'Doughnut Hole' Quake Theory Studied

LOS ANGELES, July 19 (UPI) — A new earthquake theory suggests doughnut-shaped patterns of temblors build up over decades to a final large earthquake in the doughnut “hole,” scientists say.

The circular pattern theory, called a Mogi doughnut after the Japanese seismologist who proposed it, may lead to improved earthquake forecasts, the Los Angeles Times reported Sunday.

Recent earthquakes near Eureka and Palm Springs in California and Mexicali in Mexico, combined with large seismic upheavals like the 1989 Loma Prieta and 1994 Northridge temblors, could be precursors to a far larger rupture somewhere in the doughnut “hole,” University of California, Davis physicist and geologist John Rundle and his colleagues say.

They just don’t know exactly where or when, the Times reported.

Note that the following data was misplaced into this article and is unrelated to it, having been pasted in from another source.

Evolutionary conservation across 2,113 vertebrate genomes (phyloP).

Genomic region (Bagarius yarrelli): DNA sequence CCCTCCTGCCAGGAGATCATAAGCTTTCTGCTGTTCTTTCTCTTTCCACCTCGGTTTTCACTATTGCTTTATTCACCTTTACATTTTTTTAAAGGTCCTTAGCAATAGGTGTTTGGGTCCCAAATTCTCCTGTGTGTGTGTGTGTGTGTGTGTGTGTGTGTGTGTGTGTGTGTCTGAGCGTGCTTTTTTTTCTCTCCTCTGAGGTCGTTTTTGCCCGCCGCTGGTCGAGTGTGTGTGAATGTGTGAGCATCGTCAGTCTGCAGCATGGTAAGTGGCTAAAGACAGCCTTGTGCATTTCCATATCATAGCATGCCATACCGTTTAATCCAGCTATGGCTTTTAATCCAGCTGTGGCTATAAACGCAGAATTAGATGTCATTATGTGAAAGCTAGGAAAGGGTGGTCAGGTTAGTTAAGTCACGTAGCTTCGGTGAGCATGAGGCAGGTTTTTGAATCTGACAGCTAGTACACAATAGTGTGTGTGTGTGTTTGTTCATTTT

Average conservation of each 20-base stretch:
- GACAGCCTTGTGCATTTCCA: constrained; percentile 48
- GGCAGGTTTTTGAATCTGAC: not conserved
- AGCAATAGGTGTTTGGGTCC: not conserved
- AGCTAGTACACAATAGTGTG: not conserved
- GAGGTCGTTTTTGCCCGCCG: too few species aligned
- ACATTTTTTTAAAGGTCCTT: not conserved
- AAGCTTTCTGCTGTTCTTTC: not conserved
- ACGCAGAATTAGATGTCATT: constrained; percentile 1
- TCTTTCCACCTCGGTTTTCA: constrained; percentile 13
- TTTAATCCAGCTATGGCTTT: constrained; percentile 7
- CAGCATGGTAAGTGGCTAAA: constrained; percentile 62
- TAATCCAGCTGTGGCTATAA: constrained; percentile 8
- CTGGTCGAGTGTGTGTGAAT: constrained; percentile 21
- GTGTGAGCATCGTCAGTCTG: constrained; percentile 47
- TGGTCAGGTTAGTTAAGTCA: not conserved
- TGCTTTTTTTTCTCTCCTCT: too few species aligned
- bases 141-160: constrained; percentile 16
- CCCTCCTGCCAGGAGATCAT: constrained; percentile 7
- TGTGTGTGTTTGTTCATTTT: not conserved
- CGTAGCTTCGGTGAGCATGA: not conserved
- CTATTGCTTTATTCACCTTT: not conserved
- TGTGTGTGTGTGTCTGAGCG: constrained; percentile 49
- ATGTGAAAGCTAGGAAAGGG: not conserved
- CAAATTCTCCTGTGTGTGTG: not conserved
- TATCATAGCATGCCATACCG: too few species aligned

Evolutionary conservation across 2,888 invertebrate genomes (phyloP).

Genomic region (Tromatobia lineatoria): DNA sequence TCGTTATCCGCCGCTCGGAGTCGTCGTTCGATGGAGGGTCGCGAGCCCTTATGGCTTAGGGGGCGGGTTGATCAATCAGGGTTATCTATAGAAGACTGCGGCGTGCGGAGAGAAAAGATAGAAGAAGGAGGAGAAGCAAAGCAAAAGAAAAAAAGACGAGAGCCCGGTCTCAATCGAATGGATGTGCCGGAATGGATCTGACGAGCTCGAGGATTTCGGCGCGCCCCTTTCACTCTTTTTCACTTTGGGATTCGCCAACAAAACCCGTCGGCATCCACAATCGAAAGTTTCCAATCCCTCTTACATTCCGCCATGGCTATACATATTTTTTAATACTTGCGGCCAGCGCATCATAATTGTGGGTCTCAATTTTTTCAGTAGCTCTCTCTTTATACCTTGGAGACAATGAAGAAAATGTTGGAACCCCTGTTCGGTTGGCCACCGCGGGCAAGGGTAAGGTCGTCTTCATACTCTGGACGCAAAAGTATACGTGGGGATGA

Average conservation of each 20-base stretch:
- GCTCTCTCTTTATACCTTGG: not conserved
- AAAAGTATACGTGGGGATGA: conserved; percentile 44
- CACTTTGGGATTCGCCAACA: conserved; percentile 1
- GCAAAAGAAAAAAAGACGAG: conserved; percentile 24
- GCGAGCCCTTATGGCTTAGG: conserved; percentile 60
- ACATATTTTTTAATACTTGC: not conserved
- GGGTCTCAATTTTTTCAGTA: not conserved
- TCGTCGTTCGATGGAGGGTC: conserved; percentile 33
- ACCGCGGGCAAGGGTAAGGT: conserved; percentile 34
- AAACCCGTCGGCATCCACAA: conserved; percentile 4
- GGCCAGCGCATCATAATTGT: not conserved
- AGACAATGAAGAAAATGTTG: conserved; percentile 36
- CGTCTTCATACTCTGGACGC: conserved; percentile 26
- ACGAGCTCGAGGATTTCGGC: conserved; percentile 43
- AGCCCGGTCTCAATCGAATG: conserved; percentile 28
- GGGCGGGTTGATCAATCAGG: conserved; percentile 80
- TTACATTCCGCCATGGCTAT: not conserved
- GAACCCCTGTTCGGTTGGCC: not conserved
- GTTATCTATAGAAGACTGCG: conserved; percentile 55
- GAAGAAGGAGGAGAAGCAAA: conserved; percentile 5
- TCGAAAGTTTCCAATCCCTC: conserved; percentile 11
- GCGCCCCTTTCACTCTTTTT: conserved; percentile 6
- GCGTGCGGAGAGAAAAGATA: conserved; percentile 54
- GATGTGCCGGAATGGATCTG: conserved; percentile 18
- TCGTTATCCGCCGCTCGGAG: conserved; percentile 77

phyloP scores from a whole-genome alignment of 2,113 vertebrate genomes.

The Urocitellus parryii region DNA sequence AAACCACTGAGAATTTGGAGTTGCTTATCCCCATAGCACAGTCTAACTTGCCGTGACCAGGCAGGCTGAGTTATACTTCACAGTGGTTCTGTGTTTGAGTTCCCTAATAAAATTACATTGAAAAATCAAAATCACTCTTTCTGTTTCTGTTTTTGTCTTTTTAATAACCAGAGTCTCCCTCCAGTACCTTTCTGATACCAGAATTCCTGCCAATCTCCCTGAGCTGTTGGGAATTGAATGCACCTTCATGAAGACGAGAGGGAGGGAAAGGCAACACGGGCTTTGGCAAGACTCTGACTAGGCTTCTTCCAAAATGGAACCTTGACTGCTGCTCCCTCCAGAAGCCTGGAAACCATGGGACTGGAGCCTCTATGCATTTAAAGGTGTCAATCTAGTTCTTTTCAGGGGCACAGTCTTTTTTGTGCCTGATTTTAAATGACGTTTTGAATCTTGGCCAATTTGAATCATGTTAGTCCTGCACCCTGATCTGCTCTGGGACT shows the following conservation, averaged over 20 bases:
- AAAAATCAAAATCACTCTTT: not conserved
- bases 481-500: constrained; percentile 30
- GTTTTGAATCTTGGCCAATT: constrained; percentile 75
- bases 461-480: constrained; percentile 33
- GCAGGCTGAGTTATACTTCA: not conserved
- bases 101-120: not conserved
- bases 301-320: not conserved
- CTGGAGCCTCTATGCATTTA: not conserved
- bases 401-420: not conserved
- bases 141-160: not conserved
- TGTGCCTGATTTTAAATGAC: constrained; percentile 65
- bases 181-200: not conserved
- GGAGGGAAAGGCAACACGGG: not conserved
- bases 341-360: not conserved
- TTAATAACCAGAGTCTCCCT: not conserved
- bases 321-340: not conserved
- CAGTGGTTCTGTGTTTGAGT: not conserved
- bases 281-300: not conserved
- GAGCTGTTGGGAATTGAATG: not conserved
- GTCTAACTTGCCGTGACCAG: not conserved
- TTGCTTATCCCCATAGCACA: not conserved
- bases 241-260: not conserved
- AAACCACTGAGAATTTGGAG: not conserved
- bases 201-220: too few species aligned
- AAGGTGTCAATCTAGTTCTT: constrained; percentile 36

In the past, experts say, little attention was paid to how faults were connected or whether one earthquake could increase the chances of a quake on another fault.

But now they believe these connections are important and this year’s earthquakes along the Mexican border and near Palm Springs are evidence of the concept.

“Previously we would identify a fault, map it and name it,” Lisa Grant Ludwig, a University of California, Irvine earthquake expert, said. “What we’ve really got here is a network of faults. Maybe that’s what we need to be thinking: more big-picture.”

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Categorized | Earthquakes, Other
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